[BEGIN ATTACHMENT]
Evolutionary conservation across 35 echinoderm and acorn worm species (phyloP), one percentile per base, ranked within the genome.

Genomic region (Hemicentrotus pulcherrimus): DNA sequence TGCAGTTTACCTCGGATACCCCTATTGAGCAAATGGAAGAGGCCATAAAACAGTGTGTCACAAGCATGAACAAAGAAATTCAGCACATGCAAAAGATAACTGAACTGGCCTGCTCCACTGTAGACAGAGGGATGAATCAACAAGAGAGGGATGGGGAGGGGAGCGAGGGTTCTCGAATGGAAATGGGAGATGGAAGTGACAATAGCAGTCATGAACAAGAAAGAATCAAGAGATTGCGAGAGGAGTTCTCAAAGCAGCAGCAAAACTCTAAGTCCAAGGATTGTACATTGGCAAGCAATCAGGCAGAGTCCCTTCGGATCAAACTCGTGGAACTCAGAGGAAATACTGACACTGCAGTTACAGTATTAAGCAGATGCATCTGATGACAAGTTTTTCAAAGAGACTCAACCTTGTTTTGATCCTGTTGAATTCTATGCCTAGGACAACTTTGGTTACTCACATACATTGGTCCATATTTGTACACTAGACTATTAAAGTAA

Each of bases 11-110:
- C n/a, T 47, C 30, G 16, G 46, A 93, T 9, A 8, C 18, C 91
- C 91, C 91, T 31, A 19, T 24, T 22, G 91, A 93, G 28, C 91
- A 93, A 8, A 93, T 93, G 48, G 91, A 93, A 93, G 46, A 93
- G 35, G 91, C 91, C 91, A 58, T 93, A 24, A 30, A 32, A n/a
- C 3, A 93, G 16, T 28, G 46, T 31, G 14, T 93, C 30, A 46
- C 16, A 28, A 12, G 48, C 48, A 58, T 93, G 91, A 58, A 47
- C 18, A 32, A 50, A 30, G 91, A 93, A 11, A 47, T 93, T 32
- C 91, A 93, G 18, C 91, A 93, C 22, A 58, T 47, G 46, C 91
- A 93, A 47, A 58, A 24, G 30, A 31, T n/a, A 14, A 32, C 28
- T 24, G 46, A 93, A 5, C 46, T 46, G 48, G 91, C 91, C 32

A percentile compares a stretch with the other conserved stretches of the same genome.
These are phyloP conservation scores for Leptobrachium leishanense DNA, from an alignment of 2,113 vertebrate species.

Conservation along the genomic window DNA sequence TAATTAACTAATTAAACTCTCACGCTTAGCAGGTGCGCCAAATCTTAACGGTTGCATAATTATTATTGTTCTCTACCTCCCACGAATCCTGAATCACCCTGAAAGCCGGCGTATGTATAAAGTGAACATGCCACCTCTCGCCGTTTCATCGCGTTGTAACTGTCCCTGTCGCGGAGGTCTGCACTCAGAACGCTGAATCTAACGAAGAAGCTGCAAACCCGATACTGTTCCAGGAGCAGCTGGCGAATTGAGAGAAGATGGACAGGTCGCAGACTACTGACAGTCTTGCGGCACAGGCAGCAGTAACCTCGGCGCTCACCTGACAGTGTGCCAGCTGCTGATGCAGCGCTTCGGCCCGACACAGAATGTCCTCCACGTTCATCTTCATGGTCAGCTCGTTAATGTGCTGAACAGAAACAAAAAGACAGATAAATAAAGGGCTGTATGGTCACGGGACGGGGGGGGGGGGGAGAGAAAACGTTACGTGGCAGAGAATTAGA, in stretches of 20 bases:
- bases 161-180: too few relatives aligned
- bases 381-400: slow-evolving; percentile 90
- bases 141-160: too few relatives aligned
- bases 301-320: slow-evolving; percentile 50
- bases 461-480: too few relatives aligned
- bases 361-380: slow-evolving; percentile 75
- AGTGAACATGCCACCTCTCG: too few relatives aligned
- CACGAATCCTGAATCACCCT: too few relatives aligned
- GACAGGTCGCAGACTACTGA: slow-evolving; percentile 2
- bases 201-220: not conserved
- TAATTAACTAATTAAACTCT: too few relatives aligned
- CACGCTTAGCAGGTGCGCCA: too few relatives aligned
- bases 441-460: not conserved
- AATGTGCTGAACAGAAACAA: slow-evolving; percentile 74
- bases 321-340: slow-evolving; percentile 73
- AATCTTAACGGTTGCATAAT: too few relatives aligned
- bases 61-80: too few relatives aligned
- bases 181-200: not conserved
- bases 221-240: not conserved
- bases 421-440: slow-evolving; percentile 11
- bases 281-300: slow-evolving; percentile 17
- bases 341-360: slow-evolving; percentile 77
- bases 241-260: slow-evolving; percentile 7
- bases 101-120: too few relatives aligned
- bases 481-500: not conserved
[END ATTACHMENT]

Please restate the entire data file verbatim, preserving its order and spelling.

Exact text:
Evolutionary conservation across 35 echinoderm and acorn worm species (phyloP), one percentile per base, ranked within the genome.

Genomic region (Hemicentrotus pulcherrimus): DNA sequence TGCAGTTTACCTCGGATACCCCTATTGAGCAAATGGAAGAGGCCATAAAACAGTGTGTCACAAGCATGAACAAAGAAATTCAGCACATGCAAAAGATAACTGAACTGGCCTGCTCCACTGTAGACAGAGGGATGAATCAACAAGAGAGGGATGGGGAGGGGAGCGAGGGTTCTCGAATGGAAATGGGAGATGGAAGTGACAATAGCAGTCATGAACAAGAAAGAATCAAGAGATTGCGAGAGGAGTTCTCAAAGCAGCAGCAAAACTCTAAGTCCAAGGATTGTACATTGGCAAGCAATCAGGCAGAGTCCCTTCGGATCAAACTCGTGGAACTCAGAGGAAATACTGACACTGCAGTTACAGTATTAAGCAGATGCATCTGATGACAAGTTTTTCAAAGAGACTCAACCTTGTTTTGATCCTGTTGAATTCTATGCCTAGGACAACTTTGGTTACTCACATACATTGGTCCATATTTGTACACTAGACTATTAAAGTAA

Each of bases 11-110:
- C n/a, T 47, C 30, G 16, G 46, A 93, T 9, A 8, C 18, C 91
- C 91, C 91, T 31, A 19, T 24, T 22, G 91, A 93, G 28, C 91
- A 93, A 8, A 93, T 93, G 48, G 91, A 93, A 93, G 46, A 93
- G 35, G 91, C 91, C 91, A 58, T 93, A 24, A 30, A 32, A n/a
- C 3, A 93, G 16, T 28, G 46, T 31, G 14, T 93, C 30, A 46
- C 16, A 28, A 12, G 48, C 48, A 58, T 93, G 91, A 58, A 47
- C 18, A 32, A 50, A 30, G 91, A 93, A 11, A 47, T 93, T 32
- C 91, A 93, G 18, C 91, A 93, C 22, A 58, T 47, G 46, C 91
- A 93, A 47, A 58, A 24, G 30, A 31, T n/a, A 14, A 32, C 28
- T 24, G 46, A 93, A 5, C 46, T 46, G 48, G 91, C 91, C 32

A percentile compares a stretch with the other conserved stretches of the same genome.
These are phyloP conservation scores for Leptobrachium leishanense DNA, from an alignment of 2,113 vertebrate species.

Conservation along the genomic window DNA sequence TAATTAACTAATTAAACTCTCACGCTTAGCAGGTGCGCCAAATCTTAACGGTTGCATAATTATTATTGTTCTCTACCTCCCACGAATCCTGAATCACCCTGAAAGCCGGCGTATGTATAAAGTGAACATGCCACCTCTCGCCGTTTCATCGCGTTGTAACTGTCCCTGTCGCGGAGGTCTGCACTCAGAACGCTGAATCTAACGAAGAAGCTGCAAACCCGATACTGTTCCAGGAGCAGCTGGCGAATTGAGAGAAGATGGACAGGTCGCAGACTACTGACAGTCTTGCGGCACAGGCAGCAGTAACCTCGGCGCTCACCTGACAGTGTGCCAGCTGCTGATGCAGCGCTTCGGCCCGACACAGAATGTCCTCCACGTTCATCTTCATGGTCAGCTCGTTAATGTGCTGAACAGAAACAAAAAGACAGATAAATAAAGGGCTGTATGGTCACGGGACGGGGGGGGGGGGGAGAGAAAACGTTACGTGGCAGAGAATTAGA, in stretches of 20 bases:
- bases 161-180: too few relatives aligned
- bases 381-400: slow-evolving; percentile 90
- bases 141-160: too few relatives aligned
- bases 301-320: slow-evolving; percentile 50
- bases 461-480: too few relatives aligned
- bases 361-380: slow-evolving; percentile 75
- AGTGAACATGCCACCTCTCG: too few relatives aligned
- CACGAATCCTGAATCACCCT: too few relatives aligned
- GACAGGTCGCAGACTACTGA: slow-evolving; percentile 2
- bases 201-220: not conserved
- TAATTAACTAATTAAACTCT: too few relatives aligned
- CACGCTTAGCAGGTGCGCCA: too few relatives aligned
- bases 441-460: not conserved
- AATGTGCTGAACAGAAACAA: slow-evolving; percentile 74
- bases 321-340: slow-evolving; percentile 73
- AATCTTAACGGTTGCATAAT: too few relatives aligned
- bases 61-80: too few relatives aligned
- bases 181-200: not conserved
- bases 221-240: not conserved
- bases 421-440: slow-evolving; percentile 11
- bases 281-300: slow-evolving; percentile 17
- bases 341-360: slow-evolving; percentile 77
- bases 241-260: slow-evolving; percentile 7
- bases 101-120: too few relatives aligned
- bases 481-500: not conserved